The Impossible Winter in August

Today was an interesting weather day in Eastern Massachusetts.

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This summer has been a rather average one in temperature and precipitation which masks some very violent weather events. The tornado in Revere, Massachusetts just to the North of Boston by mere miles, destroyed 65 buildings and was a rain wrapped tornado last week. Somehow nobody was killed.

Rain wrapped means essentially that nobody could see it as it looked like a wall of rain with an ever so slight swirl. Yet not a swirl for one to jump to the conclusion of the reality coming towards you. Think of that for a moment. Many of us are used to images of those “classic” Kansas Twisters which are usually dry storms and you can see the dark swirling nightmarish fear coming straight for you. Not in this case. The terror is might as well be a stalker of the night.

Rain wrapped tornadoes are just about the only kind we ever see in New England and we don’t see many of those. Massachusetts averages only 2 tornadoes a year. Which on a side note makes July 2014 quite interesting in this regard: Massachusetts had two tornadoes…Kansas….zero. Yes. Count how many years that happens.

I was fortunate/unfortunate enough to experience a tornado on July 10, 1989 in the town I grew up in. The warning we had was a Severe Thunderstorm Watch issued by the National Weather Service (in no way  discrediting them to their excellence) and ominous clouds to the west. Around 4 o’clock the streetlights came on. The sky was a quiet eerie purple. Suddenly a wall of water and wind bashed the town in a instant of absolute chaos. As soon as it had come it had ceased. Left behind ripped off roofs, numerous felled trees, a powerless night, and shock. Luckily, nobody was killed. It was an experience I shall never forget.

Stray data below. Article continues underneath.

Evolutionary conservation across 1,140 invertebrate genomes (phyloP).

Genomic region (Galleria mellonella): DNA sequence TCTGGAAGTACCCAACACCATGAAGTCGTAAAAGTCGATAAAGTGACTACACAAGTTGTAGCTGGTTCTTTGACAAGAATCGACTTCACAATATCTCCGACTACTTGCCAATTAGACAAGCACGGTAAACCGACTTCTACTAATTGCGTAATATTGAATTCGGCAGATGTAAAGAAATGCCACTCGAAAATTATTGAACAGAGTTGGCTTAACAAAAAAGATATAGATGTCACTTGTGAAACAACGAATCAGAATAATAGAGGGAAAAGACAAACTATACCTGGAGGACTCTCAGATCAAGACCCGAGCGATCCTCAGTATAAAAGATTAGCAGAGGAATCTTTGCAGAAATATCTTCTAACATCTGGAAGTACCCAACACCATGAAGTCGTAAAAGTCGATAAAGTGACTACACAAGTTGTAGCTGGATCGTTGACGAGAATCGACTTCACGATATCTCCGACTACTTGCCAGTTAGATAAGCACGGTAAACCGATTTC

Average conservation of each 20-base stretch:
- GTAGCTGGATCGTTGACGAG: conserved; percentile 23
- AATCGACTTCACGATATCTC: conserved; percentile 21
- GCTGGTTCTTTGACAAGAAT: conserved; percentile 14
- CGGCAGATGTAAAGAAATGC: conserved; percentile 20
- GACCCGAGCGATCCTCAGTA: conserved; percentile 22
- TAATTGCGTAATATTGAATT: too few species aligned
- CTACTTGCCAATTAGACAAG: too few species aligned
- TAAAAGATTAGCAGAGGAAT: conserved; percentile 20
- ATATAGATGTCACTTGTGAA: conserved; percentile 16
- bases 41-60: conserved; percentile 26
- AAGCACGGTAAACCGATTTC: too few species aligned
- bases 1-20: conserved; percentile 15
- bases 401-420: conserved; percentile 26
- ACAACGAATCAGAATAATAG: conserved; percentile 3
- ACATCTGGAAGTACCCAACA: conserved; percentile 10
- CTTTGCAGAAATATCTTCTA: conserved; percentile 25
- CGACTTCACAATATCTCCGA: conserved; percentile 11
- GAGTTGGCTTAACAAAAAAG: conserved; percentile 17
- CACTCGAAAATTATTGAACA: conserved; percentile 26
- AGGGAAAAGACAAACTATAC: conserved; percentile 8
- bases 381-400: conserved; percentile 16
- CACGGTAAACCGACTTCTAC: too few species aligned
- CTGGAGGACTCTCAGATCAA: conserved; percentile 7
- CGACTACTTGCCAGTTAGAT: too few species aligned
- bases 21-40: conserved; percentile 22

As promised, I did digress. Let me bring you back to the point stated at the beginning of this summery blog. Today was an interesting weather day in Eastern Massachusetts. Why?

Due to a large cold pool of air in the atmosphere high over New England, combined with the heating of an early August sun, thunderstorms were very likely. This is a classic setup for hail as air forced upwards condenses in the cold, gains mass, and falls to earth as hail. The higher up the air is forced, the larger the stones.

On the west side of the town where I was at the time when the storm commenced, it rained as hard as I had seen it rain all year. Towers of dark clouds screaming warning to any who turned their eyes northwest unleashed a torrent of rain. And Hail. Lots of Hail. But not where I was. Just to my east.

Only 1 mile east of me the heavy rain was accompanied with nickel sized hail. I discovered this only after the storm. At first I noticed leaves scattered about covering the roads and sidewalks. Then the hail. It covered the ground as snow. It had looked like some random dream I could have manufactured. Walking in a summery, forested town while trudging through an impossible winter. It was nearly that.

Arriving home I discovered the tragedy. On the back deck, covered in leaves and with hail STILL on the ground from 3 hours prior, were the tattered remains of flowers in pots put out only yesterday. A beautiful Azalea looked as if it had been cut by shears. An African Violet actually knocked off and broken completely. I was late this year in putting out flowers. I suppose I should have been one more day late?

The Geraniums are still coming this weekend and the weather will always be a blooming passion regardless of season.

Such is the weather. Such is the Universe.

Cheers,

Jason

 

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